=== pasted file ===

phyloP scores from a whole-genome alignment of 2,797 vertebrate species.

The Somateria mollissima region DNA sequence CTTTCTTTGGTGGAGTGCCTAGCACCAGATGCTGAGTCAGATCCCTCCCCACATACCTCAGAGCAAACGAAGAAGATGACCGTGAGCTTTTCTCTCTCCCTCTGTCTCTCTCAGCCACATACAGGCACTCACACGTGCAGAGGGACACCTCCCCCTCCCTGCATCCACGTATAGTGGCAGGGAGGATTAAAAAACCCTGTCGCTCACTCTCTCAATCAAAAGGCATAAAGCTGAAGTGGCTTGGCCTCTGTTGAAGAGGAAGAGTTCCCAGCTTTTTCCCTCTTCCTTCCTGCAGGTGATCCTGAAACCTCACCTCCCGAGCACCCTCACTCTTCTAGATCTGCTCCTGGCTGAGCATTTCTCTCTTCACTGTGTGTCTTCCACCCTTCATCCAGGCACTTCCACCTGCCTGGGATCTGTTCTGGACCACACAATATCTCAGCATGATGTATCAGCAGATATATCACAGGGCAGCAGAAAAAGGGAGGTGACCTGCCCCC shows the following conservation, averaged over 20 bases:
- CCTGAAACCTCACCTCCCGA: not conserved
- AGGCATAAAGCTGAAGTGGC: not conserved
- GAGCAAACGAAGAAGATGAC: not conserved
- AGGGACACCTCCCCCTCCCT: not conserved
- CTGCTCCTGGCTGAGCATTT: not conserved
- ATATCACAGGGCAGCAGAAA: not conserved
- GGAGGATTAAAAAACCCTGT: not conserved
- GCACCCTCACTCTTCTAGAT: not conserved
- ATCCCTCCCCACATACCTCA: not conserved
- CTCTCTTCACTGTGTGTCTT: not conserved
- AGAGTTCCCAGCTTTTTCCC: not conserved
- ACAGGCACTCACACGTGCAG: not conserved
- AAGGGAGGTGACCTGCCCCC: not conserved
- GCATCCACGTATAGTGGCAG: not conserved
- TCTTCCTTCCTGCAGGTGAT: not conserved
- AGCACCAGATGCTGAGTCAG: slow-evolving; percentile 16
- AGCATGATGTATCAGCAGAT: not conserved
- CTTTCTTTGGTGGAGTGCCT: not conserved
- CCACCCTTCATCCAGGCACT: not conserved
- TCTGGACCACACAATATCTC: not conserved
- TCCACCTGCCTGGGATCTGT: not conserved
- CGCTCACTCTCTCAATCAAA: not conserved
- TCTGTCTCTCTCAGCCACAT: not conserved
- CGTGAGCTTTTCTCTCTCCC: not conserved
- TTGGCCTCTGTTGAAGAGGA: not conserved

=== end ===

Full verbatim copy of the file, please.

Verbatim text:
phyloP scores from a whole-genome alignment of 2,797 vertebrate species.

The Somateria mollissima region DNA sequence CTTTCTTTGGTGGAGTGCCTAGCACCAGATGCTGAGTCAGATCCCTCCCCACATACCTCAGAGCAAACGAAGAAGATGACCGTGAGCTTTTCTCTCTCCCTCTGTCTCTCTCAGCCACATACAGGCACTCACACGTGCAGAGGGACACCTCCCCCTCCCTGCATCCACGTATAGTGGCAGGGAGGATTAAAAAACCCTGTCGCTCACTCTCTCAATCAAAAGGCATAAAGCTGAAGTGGCTTGGCCTCTGTTGAAGAGGAAGAGTTCCCAGCTTTTTCCCTCTTCCTTCCTGCAGGTGATCCTGAAACCTCACCTCCCGAGCACCCTCACTCTTCTAGATCTGCTCCTGGCTGAGCATTTCTCTCTTCACTGTGTGTCTTCCACCCTTCATCCAGGCACTTCCACCTGCCTGGGATCTGTTCTGGACCACACAATATCTCAGCATGATGTATCAGCAGATATATCACAGGGCAGCAGAAAAAGGGAGGTGACCTGCCCCC shows the following conservation, averaged over 20 bases:
- CCTGAAACCTCACCTCCCGA: not conserved
- AGGCATAAAGCTGAAGTGGC: not conserved
- GAGCAAACGAAGAAGATGAC: not conserved
- AGGGACACCTCCCCCTCCCT: not conserved
- CTGCTCCTGGCTGAGCATTT: not conserved
- ATATCACAGGGCAGCAGAAA: not conserved
- GGAGGATTAAAAAACCCTGT: not conserved
- GCACCCTCACTCTTCTAGAT: not conserved
- ATCCCTCCCCACATACCTCA: not conserved
- CTCTCTTCACTGTGTGTCTT: not conserved
- AGAGTTCCCAGCTTTTTCCC: not conserved
- ACAGGCACTCACACGTGCAG: not conserved
- AAGGGAGGTGACCTGCCCCC: not conserved
- GCATCCACGTATAGTGGCAG: not conserved
- TCTTCCTTCCTGCAGGTGAT: not conserved
- AGCACCAGATGCTGAGTCAG: slow-evolving; percentile 16
- AGCATGATGTATCAGCAGAT: not conserved
- CTTTCTTTGGTGGAGTGCCT: not conserved
- CCACCCTTCATCCAGGCACT: not conserved
- TCTGGACCACACAATATCTC: not conserved
- TCCACCTGCCTGGGATCTGT: not conserved
- CGCTCACTCTCTCAATCAAA: not conserved
- TCTGTCTCTCTCAGCCACAT: not conserved
- CGTGAGCTTTTCTCTCTCCC: not conserved
- TTGGCCTCTGTTGAAGAGGA: not conserved